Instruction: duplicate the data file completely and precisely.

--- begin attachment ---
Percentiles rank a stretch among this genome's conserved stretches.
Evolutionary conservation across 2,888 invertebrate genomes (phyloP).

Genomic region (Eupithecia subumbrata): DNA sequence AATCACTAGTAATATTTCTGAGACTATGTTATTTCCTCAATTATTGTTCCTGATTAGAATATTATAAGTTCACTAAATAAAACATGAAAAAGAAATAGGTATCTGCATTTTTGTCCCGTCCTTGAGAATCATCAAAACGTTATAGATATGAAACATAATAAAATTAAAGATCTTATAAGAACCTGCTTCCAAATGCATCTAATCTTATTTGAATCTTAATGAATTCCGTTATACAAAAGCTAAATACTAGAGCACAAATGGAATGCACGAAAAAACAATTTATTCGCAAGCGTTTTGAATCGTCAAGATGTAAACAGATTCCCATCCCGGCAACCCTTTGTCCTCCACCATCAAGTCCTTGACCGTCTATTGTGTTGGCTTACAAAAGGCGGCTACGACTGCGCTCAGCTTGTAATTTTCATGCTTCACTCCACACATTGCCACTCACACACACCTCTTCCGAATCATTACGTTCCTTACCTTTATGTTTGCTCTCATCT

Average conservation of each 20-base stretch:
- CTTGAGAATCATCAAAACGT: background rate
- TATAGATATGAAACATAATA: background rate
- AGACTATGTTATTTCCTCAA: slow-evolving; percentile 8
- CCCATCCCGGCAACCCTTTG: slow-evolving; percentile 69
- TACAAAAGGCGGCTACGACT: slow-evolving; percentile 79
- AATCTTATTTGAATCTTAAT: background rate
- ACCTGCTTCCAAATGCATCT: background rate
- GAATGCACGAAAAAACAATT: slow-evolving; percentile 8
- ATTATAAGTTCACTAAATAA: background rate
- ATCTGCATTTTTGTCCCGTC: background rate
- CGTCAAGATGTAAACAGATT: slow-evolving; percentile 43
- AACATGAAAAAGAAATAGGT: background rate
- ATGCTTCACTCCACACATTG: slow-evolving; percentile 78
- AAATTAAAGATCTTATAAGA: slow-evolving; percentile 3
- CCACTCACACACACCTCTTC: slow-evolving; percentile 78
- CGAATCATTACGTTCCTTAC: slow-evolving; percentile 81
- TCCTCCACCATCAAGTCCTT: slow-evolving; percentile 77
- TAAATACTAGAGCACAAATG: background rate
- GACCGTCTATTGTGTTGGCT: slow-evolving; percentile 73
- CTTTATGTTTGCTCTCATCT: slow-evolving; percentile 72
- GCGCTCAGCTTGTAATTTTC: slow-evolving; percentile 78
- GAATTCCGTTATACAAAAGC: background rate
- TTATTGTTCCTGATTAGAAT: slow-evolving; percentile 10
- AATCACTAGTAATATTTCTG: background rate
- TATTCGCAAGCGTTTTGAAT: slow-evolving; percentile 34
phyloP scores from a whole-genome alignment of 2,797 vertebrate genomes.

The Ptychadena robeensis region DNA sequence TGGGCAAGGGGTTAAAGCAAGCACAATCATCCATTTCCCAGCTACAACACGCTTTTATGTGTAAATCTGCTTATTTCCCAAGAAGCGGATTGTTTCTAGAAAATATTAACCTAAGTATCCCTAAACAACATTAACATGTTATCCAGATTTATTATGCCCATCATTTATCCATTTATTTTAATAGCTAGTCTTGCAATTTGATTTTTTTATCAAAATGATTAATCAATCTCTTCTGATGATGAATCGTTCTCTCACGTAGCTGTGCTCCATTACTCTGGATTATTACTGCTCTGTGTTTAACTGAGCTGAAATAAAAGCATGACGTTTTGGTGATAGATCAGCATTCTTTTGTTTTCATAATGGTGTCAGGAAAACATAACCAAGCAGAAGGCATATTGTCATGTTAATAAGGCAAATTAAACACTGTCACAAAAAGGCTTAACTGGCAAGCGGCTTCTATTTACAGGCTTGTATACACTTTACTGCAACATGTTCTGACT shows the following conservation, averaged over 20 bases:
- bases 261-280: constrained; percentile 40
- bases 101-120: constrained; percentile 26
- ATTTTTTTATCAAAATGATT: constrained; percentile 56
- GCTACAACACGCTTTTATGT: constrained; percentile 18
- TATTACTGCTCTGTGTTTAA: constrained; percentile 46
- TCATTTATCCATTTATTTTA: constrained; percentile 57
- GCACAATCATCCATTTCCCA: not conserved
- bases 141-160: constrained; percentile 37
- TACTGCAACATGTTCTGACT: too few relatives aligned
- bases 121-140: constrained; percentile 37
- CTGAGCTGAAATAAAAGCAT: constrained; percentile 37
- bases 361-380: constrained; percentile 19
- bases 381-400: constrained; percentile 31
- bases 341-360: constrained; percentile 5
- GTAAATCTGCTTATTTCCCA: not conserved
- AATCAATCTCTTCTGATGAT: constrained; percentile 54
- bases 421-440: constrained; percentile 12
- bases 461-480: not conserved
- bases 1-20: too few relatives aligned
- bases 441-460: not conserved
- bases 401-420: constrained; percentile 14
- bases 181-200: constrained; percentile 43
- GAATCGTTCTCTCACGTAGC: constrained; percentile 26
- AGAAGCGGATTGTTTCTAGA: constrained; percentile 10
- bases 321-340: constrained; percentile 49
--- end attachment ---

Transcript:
Percentiles rank a stretch among this genome's conserved stretches.
Evolutionary conservation across 2,888 invertebrate genomes (phyloP).

Genomic region (Eupithecia subumbrata): DNA sequence AATCACTAGTAATATTTCTGAGACTATGTTATTTCCTCAATTATTGTTCCTGATTAGAATATTATAAGTTCACTAAATAAAACATGAAAAAGAAATAGGTATCTGCATTTTTGTCCCGTCCTTGAGAATCATCAAAACGTTATAGATATGAAACATAATAAAATTAAAGATCTTATAAGAACCTGCTTCCAAATGCATCTAATCTTATTTGAATCTTAATGAATTCCGTTATACAAAAGCTAAATACTAGAGCACAAATGGAATGCACGAAAAAACAATTTATTCGCAAGCGTTTTGAATCGTCAAGATGTAAACAGATTCCCATCCCGGCAACCCTTTGTCCTCCACCATCAAGTCCTTGACCGTCTATTGTGTTGGCTTACAAAAGGCGGCTACGACTGCGCTCAGCTTGTAATTTTCATGCTTCACTCCACACATTGCCACTCACACACACCTCTTCCGAATCATTACGTTCCTTACCTTTATGTTTGCTCTCATCT

Average conservation of each 20-base stretch:
- CTTGAGAATCATCAAAACGT: background rate
- TATAGATATGAAACATAATA: background rate
- AGACTATGTTATTTCCTCAA: slow-evolving; percentile 8
- CCCATCCCGGCAACCCTTTG: slow-evolving; percentile 69
- TACAAAAGGCGGCTACGACT: slow-evolving; percentile 79
- AATCTTATTTGAATCTTAAT: background rate
- ACCTGCTTCCAAATGCATCT: background rate
- GAATGCACGAAAAAACAATT: slow-evolving; percentile 8
- ATTATAAGTTCACTAAATAA: background rate
- ATCTGCATTTTTGTCCCGTC: background rate
- CGTCAAGATGTAAACAGATT: slow-evolving; percentile 43
- AACATGAAAAAGAAATAGGT: background rate
- ATGCTTCACTCCACACATTG: slow-evolving; percentile 78
- AAATTAAAGATCTTATAAGA: slow-evolving; percentile 3
- CCACTCACACACACCTCTTC: slow-evolving; percentile 78
- CGAATCATTACGTTCCTTAC: slow-evolving; percentile 81
- TCCTCCACCATCAAGTCCTT: slow-evolving; percentile 77
- TAAATACTAGAGCACAAATG: background rate
- GACCGTCTATTGTGTTGGCT: slow-evolving; percentile 73
- CTTTATGTTTGCTCTCATCT: slow-evolving; percentile 72
- GCGCTCAGCTTGTAATTTTC: slow-evolving; percentile 78
- GAATTCCGTTATACAAAAGC: background rate
- TTATTGTTCCTGATTAGAAT: slow-evolving; percentile 10
- AATCACTAGTAATATTTCTG: background rate
- TATTCGCAAGCGTTTTGAAT: slow-evolving; percentile 34
phyloP scores from a whole-genome alignment of 2,797 vertebrate genomes.

The Ptychadena robeensis region DNA sequence TGGGCAAGGGGTTAAAGCAAGCACAATCATCCATTTCCCAGCTACAACACGCTTTTATGTGTAAATCTGCTTATTTCCCAAGAAGCGGATTGTTTCTAGAAAATATTAACCTAAGTATCCCTAAACAACATTAACATGTTATCCAGATTTATTATGCCCATCATTTATCCATTTATTTTAATAGCTAGTCTTGCAATTTGATTTTTTTATCAAAATGATTAATCAATCTCTTCTGATGATGAATCGTTCTCTCACGTAGCTGTGCTCCATTACTCTGGATTATTACTGCTCTGTGTTTAACTGAGCTGAAATAAAAGCATGACGTTTTGGTGATAGATCAGCATTCTTTTGTTTTCATAATGGTGTCAGGAAAACATAACCAAGCAGAAGGCATATTGTCATGTTAATAAGGCAAATTAAACACTGTCACAAAAAGGCTTAACTGGCAAGCGGCTTCTATTTACAGGCTTGTATACACTTTACTGCAACATGTTCTGACT shows the following conservation, averaged over 20 bases:
- bases 261-280: constrained; percentile 40
- bases 101-120: constrained; percentile 26
- ATTTTTTTATCAAAATGATT: constrained; percentile 56
- GCTACAACACGCTTTTATGT: constrained; percentile 18
- TATTACTGCTCTGTGTTTAA: constrained; percentile 46
- TCATTTATCCATTTATTTTA: constrained; percentile 57
- GCACAATCATCCATTTCCCA: not conserved
- bases 141-160: constrained; percentile 37
- TACTGCAACATGTTCTGACT: too few relatives aligned
- bases 121-140: constrained; percentile 37
- CTGAGCTGAAATAAAAGCAT: constrained; percentile 37
- bases 361-380: constrained; percentile 19
- bases 381-400: constrained; percentile 31
- bases 341-360: constrained; percentile 5
- GTAAATCTGCTTATTTCCCA: not conserved
- AATCAATCTCTTCTGATGAT: constrained; percentile 54
- bases 421-440: constrained; percentile 12
- bases 461-480: not conserved
- bases 1-20: too few relatives aligned
- bases 441-460: not conserved
- bases 401-420: constrained; percentile 14
- bases 181-200: constrained; percentile 43
- GAATCGTTCTCTCACGTAGC: constrained; percentile 26
- AGAAGCGGATTGTTTCTAGA: constrained; percentile 10
- bases 321-340: constrained; percentile 49